Leesa Cross-Smith: Coziness and Comfort

Leesa Cross-Smith
photo courtesy Leesa Cross-Smith

I first learned about Leesa Cross-Smith in late 2017, when she wrote an essay about country musician Sturgill Simpson for Oxford American. Well, really, it was as much about her path to artistic success as it was about his, about the inspiration she drew from his work. And she said: “I got here by writing the stories I wanted to write, by not worrying about where the publishers would put me or if my readers would find me. I trust them. They trust me. They’re smart, and they know what they’re looking for. I may not be easily labeled, but I’m here anyway and it ain’t half bad.”

Well, right then, I wanted to see what she had done. So I asked her publisher about what was then an upcoming debut novel, Whiskey & Ribbons, and I’m here to tell you now: This is the real deal. You want to be in on the ground floor of Leesa Cross-Smith fandom, and this is your chance. Go for it.

I call Whiskey & Ribbons cozy and romantic. I talk often of coziness and comfort, because I am (sometimes) a naturally anxious person. Whenever I find myself worried about someone or something, real or fictional, I like to place them in a comforting spot, imagine things when they are safe and right again. In It Chooses You, Miranda July writes, “All I ever really want to know is how other people are making it through life—where do they put their body, hour by hour, and how do they cope inside of it.” I rewrite things in my head and fanfic in my brain in order to fix sad endings, in order to make them okay. Coping and hope and holding on are just a few things that inspired me to write Whiskey & Ribbons.

Some years ago, a local police officer was shot and killed. His shift was soon to be over or had already ended, but he never made it home. I thought about him and his family a lot. And after 9/11 I watched a lot of interviews with the widows, specifically… the pregnant ones, the ones with small children… I listened to how they spoke about coping, about grieving, about how it felt when their worlds were turned upside down.


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8 March 2018 | guest authors |

Steve Wiegenstein: Utopia & Me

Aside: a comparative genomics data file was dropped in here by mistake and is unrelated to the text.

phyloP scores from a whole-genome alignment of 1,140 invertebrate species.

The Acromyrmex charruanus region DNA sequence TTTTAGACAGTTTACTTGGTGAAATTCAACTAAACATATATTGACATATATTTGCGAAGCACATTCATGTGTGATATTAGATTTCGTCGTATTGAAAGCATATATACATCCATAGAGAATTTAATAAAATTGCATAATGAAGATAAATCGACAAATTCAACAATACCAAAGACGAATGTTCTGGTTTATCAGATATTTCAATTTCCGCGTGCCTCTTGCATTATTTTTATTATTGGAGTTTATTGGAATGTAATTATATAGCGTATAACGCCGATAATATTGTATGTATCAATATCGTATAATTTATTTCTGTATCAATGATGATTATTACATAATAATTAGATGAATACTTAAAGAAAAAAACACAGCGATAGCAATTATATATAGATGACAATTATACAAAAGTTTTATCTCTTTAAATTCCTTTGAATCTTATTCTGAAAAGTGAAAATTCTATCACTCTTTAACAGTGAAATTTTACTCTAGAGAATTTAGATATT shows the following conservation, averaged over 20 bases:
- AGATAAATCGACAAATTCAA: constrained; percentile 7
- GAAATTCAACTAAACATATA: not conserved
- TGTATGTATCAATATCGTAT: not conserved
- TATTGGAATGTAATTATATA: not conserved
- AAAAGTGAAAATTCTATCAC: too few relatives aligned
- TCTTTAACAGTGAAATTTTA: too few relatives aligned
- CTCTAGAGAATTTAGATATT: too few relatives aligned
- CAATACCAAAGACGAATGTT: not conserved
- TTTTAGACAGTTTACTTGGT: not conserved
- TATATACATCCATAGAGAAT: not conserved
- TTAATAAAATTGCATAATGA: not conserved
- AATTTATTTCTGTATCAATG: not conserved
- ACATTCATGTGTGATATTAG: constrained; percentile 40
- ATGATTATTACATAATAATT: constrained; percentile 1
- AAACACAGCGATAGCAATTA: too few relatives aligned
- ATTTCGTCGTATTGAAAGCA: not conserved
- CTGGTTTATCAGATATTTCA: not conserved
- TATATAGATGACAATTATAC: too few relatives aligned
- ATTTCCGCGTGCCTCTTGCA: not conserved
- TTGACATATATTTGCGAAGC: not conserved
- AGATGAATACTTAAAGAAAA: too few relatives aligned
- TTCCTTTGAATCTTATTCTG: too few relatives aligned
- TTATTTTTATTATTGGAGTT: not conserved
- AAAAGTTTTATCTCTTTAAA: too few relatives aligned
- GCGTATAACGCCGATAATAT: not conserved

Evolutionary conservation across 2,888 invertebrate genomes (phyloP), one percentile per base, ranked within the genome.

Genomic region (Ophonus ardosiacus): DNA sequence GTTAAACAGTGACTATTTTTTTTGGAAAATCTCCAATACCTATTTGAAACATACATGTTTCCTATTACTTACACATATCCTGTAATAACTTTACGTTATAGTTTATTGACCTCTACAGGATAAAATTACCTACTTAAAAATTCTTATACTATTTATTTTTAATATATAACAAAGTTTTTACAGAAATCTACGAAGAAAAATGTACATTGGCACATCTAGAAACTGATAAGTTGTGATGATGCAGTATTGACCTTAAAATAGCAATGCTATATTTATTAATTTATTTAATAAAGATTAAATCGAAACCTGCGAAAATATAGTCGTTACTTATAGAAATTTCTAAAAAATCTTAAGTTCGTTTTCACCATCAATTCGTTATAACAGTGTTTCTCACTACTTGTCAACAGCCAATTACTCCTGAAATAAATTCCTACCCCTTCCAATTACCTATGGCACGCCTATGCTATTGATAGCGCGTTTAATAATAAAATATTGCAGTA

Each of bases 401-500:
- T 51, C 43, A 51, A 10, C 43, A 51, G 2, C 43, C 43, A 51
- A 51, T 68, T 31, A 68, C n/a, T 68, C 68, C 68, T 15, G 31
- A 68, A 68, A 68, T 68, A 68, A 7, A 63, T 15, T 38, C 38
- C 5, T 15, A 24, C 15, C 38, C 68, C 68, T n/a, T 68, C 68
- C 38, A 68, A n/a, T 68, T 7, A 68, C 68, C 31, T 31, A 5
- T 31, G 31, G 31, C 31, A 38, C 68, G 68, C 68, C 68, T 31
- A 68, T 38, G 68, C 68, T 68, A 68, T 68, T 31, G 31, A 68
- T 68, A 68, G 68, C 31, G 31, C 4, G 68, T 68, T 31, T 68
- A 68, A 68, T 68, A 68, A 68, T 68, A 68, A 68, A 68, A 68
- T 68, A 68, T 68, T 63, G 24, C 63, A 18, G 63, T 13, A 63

Steve Wiegenstein
photo: Kaci Smart

The Language of Trees is the third in Steve Wiegenstein’s series of novel about Daybreak, a fictional utopian community in 19th-century Missouri. I’d not come across the previous two, Slant of Light and This Old World, but it doesn’t matter; you’ll be able to dive into the world Wiegenstein’s created and sort out the relationships between the various characters easily enough—and chances are you’ll get hooked by the story of how the community deals with the arrival of a lumber and mining company looking to acquire the natural resources within Daybreak’s boundaries and the surrounding landscape… which makes this a very timely story indeed. (And, he says, there’s already a fourth novel in the works, which will bring Daybreak into the twentieth century.) Here, he talks a bit about some of the historical inspirations for these novels.

In 2006, I awoke one morning with what I thought was a great idea for a novel.

Before I go any further, let me give you some background about myself. I am a longtime teacher at the college level, and over the years have been fascinated by the utopian movements of the 19th century. There were lots of these communities across the United States in the 1830s and 1840s; the Shakers, Brook Farm, New Harmony, Oneida, are just a few of the most familiar names. I also have a background in creative writing, although in 2006 I had not pursued that interest for quite a while.

The idea I woke up with that April morning was to combine these two interests and create a fictional utopian community in the Missouri Ozarks, the area where I grew up, in the years before and during the Civil War. I figured that the clash of a group of idealists with the troubles of the times would provide lots of opportunity for drama. So I started to write, and for the past eleven years I have rarely gone more than two days in a row without spending time working on the books that have grown out of that initial idea.


12 December 2017 | guest authors |

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